If you have recently purchased a new dryer, dishwasher, or other large appliance, you may have run into a slight hitch during installation. This is especially true if you live in an older house.
Actually, if you live in an older house, you may have run into several slight hitches as you attempted to install modern large appliances, but today we are focusing on one.
Order homes generally weren’t built to handle the amount of electricity needed to power today’s large appliances.
And importantly comment they didn’t have the safety features necessary to make sure these large appliances don’t pose a risk to your house and family members.
Traditional vs modern grounding
In order to safely operate, appliances need a grounding wire. This is a dedicated wire to deal with a surplus charge that could be created by exposure to water, a burst of electricity, or a lightning strike. The job of the grounding wire is to allow that Surplus electricity to travel quickly to the ground.
This is where electricity wants to go anyway. The grounding wire just makes sure that it – and not you – is the fastest way for the extra electricity to get to the ground. Thus the primary purpose of a grounding wire is to prevent people from being electrocuted.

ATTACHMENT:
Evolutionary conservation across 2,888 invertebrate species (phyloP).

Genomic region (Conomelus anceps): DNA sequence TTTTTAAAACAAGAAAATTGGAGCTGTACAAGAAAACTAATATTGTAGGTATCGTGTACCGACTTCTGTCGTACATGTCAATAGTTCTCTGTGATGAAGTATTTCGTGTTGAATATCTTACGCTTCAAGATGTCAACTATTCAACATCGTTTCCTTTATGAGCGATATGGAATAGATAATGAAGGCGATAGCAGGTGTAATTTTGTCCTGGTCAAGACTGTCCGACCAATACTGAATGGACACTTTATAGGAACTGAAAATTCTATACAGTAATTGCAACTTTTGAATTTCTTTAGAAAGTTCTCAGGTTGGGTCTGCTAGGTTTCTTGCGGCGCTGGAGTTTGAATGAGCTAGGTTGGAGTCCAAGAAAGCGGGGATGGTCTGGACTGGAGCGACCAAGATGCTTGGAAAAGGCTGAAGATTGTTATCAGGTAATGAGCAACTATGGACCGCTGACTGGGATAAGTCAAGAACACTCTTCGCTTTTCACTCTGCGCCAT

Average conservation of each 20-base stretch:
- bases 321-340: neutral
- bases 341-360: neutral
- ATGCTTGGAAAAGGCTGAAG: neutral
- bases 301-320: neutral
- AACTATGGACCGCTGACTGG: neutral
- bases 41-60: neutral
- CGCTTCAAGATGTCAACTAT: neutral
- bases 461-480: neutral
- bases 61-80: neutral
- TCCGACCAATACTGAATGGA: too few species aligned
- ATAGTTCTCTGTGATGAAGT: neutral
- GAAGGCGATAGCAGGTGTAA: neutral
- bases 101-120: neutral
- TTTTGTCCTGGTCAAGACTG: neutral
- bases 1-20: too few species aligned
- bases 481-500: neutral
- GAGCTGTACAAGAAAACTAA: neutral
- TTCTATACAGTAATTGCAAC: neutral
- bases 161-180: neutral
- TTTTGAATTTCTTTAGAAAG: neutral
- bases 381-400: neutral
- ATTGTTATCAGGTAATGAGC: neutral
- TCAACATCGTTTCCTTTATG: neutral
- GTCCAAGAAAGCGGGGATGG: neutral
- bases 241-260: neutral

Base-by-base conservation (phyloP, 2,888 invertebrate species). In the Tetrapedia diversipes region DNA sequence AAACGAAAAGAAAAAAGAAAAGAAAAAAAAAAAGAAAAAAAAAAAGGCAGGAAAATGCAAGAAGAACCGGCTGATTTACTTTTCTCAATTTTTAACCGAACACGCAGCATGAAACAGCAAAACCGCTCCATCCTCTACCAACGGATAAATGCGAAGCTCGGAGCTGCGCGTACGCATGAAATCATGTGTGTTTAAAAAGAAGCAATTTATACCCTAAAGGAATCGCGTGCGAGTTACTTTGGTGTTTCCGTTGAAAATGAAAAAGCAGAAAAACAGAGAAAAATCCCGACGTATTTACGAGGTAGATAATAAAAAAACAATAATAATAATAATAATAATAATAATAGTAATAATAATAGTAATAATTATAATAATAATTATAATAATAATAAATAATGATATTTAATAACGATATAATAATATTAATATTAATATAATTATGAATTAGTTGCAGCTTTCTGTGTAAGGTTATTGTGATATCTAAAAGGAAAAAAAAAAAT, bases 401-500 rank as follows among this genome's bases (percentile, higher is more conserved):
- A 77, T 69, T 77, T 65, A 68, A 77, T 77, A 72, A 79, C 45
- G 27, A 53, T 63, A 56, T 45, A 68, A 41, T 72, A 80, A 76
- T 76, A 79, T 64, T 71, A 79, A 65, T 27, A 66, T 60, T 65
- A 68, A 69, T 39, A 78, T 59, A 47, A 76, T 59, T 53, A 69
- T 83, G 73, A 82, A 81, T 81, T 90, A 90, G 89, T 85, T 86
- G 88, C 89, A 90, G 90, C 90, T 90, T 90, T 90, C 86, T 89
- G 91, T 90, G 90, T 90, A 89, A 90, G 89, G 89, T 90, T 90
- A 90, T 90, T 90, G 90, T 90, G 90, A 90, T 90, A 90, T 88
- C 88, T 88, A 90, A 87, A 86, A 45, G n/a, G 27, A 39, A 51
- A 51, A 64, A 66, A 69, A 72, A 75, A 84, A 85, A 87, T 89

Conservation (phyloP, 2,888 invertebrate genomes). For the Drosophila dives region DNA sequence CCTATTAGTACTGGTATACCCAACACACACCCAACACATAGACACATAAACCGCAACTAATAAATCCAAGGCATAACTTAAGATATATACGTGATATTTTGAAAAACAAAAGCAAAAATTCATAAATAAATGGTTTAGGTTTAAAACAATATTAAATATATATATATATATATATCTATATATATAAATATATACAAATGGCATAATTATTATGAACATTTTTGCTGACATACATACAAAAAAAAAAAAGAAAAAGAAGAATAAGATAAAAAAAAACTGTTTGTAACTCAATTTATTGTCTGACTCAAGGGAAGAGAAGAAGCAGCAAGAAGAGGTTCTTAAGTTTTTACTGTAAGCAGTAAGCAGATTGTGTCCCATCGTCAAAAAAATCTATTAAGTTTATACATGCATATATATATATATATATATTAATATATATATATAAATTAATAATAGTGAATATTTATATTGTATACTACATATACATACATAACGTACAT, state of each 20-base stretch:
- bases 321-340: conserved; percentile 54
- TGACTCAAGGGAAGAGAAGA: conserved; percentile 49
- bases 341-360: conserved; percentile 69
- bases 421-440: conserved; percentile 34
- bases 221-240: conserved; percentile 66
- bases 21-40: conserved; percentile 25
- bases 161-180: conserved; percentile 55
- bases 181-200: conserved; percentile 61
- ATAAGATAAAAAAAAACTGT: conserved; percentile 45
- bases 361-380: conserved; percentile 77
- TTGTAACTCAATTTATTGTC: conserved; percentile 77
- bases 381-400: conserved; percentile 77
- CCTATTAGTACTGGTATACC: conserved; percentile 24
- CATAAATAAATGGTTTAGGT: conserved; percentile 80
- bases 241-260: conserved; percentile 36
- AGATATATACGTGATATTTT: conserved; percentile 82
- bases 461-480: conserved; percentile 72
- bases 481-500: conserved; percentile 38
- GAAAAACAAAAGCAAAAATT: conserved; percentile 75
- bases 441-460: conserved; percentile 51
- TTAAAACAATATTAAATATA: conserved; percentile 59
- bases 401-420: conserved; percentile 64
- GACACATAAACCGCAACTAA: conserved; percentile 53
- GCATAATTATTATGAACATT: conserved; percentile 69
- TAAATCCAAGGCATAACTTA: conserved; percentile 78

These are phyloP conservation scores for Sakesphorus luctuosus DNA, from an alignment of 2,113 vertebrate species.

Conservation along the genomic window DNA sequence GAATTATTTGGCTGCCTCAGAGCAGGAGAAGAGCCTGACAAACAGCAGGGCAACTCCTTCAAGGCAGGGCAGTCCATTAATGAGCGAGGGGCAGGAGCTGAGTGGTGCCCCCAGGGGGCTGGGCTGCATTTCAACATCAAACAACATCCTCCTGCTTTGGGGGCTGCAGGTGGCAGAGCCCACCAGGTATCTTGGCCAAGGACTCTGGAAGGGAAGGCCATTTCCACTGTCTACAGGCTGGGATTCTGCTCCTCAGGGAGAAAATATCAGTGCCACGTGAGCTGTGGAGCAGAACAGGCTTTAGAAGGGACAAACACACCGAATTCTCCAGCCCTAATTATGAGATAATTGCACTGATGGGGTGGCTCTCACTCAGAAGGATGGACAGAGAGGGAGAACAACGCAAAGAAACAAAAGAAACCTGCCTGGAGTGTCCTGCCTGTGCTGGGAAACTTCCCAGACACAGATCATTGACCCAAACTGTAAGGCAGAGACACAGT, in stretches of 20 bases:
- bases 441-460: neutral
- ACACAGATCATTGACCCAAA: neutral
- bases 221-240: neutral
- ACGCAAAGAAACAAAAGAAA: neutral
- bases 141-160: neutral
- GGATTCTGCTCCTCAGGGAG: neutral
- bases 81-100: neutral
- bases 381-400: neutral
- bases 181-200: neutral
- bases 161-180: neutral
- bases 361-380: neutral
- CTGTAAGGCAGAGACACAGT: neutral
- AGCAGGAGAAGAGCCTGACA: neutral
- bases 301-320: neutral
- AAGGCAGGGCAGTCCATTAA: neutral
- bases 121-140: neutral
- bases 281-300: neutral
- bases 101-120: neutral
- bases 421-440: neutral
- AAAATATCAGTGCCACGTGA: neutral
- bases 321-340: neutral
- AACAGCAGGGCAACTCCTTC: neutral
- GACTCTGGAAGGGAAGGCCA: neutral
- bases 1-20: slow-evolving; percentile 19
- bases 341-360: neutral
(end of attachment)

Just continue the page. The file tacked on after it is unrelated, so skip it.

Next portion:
Grounding wires also prevent sparking and house fires.
But if the 3-prong plug does that … why do I need 4?
So you might ask, if a three-prong plug has a grounding wire why do I need four prongs?
The 4-prong setup allows multiple advantages. The 4 prong plug has a positive and negative prong, a ground prong, AND a neutral prong. This allows it to not only safely carry Surplus charge to the ground, but also to protect the appliance from those excess charges.
The neutral wire also allows the cord to safely carry higher voltage to your large appliance, and is used in appliances where electricity is being turned into heat. Creating heat is generally an inefficient practice and takes larger amounts of electricity than other applications, so the extra layers of safety are necessary to prevent damage to the house, the power lines, and to users, and to prevent overheating, sparking, and possibly fires in the event that something goes wrong.